Wicked Wolf is often your best card, but you can still lose to any number of their powerful follow-ups. If you draw two Wicked Wolfs, you will probably be able to race any draw they have. Oko, Thief of Crowns is incredible at shutting off their utility creatures or even just removing flying from Spawn of Mayhem and the like.

I used to have some Tamiyo, Collector of Tales in my deck, but she is slow and requires you to basically be stabilized already. However, it does stop the most annoying aspects from Priest of Forgotten Gods and Rankle, Master of Pranks.

Esper Stax



The plan here is basically the same as against Golos, except that Esper Stax is much less threatening. In a long game against Golos, they will eventually start doing broken things with Hydroid Krasis and Field of the Dead.

Esper will…cycle some Eggs.

As long as you don’t let Dance of the Manse resolve or get crippled by repeated Doom Fortolds and Kaya’s Wraths, you have nothing to worry about.

VS Selesnya Adventures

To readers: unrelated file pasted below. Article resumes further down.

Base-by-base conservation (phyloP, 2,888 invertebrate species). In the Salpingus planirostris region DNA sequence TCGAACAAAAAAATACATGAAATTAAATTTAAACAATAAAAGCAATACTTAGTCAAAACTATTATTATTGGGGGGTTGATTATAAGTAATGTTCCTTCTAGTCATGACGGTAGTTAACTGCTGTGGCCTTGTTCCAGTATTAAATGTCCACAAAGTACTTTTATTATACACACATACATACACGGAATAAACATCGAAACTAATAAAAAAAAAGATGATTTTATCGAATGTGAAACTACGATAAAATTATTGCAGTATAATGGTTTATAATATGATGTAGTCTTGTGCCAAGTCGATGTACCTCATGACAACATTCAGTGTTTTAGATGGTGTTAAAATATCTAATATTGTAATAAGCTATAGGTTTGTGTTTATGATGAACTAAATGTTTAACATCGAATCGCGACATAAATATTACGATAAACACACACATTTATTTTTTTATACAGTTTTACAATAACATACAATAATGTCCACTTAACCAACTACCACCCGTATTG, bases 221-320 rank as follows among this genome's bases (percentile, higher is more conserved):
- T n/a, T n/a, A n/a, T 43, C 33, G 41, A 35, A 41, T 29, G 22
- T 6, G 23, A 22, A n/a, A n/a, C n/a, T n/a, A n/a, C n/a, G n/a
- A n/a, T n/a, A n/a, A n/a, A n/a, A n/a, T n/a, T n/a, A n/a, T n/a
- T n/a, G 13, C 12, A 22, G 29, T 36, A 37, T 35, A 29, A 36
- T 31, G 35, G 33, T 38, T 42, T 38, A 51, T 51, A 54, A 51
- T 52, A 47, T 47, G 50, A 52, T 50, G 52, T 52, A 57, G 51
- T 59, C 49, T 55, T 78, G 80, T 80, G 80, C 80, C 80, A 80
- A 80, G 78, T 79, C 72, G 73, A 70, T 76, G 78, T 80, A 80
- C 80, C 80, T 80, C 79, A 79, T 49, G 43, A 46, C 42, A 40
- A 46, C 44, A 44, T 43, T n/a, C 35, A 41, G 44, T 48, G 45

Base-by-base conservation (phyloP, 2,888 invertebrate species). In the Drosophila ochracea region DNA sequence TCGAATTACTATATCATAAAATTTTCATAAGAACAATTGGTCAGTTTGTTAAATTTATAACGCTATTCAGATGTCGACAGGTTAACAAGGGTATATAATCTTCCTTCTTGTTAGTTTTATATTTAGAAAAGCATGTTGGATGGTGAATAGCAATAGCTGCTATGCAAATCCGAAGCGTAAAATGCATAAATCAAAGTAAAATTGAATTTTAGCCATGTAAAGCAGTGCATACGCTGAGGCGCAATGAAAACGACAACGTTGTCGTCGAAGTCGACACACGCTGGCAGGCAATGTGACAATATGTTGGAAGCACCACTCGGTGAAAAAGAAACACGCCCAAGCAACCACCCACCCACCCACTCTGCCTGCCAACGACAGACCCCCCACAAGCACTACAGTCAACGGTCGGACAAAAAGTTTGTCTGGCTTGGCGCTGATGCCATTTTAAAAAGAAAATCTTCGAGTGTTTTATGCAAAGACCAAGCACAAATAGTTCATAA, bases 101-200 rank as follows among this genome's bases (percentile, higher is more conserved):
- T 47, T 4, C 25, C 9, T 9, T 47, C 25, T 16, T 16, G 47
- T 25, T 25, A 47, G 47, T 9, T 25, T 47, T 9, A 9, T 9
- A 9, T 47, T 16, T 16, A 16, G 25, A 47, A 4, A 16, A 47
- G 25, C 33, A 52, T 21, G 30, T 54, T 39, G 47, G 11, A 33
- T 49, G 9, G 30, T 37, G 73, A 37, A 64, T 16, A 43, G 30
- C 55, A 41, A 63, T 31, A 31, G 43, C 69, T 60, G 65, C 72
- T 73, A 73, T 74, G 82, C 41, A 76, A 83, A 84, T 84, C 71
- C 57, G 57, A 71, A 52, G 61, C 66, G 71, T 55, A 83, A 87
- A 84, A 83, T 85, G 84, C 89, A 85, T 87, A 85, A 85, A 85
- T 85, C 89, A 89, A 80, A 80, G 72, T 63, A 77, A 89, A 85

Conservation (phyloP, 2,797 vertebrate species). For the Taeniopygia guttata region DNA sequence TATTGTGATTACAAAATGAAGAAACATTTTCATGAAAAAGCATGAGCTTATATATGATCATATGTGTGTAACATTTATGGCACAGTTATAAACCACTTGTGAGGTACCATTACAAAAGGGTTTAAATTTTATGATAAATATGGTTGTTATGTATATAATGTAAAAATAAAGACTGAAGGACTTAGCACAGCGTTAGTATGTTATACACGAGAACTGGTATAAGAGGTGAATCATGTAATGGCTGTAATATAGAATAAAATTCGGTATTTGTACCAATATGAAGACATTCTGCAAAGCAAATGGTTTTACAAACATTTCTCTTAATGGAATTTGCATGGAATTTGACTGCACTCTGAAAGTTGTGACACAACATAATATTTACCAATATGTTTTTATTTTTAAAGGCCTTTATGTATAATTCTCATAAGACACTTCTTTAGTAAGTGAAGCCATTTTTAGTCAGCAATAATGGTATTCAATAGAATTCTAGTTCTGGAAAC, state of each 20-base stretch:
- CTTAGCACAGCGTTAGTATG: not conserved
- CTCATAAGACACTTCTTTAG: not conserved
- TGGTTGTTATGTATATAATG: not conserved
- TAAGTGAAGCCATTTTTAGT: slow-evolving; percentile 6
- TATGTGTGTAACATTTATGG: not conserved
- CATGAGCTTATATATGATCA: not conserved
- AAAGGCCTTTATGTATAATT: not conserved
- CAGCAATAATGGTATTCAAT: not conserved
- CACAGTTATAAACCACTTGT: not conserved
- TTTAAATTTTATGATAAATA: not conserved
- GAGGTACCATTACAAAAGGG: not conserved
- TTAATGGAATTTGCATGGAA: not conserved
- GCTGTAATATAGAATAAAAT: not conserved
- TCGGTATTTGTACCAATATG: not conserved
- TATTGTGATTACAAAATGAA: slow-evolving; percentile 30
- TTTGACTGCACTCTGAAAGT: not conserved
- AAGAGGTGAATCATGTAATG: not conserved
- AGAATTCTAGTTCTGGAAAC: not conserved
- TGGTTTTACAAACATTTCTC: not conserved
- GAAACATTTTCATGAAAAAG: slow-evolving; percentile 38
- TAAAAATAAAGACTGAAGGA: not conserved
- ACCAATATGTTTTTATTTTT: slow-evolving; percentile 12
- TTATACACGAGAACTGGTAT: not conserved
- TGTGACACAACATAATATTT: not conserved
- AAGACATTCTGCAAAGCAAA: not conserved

This matchup is mostly a race. They’ll be trying to cobble together a way to deal you twenty damage while you try to stabilize and go over the top of them. You have to end the game quickly because of March of the Multitudes.

Realistically, any draw involving Wicked Wolf and Nissa, Who Shakes the World should put you firmly in the driver’s seat. Keep Edgewall Innkeeper off the battlefield and constrict their resources so they can’t get paid off from Venerated Loxodon, Unbreakable Formation, or Trostani Discordant.

Questing Beast is cute because it attacks through their tokens and smaller creatures, but Lovestruck Beast and Venerated Loxodon trade cleanly with it.

VS Jeskai Fires



This could either be the Jeskai Planeswalkers version or Martin Juza’s Cavalier Fires. Regardless, you sideboard roughly the same against both.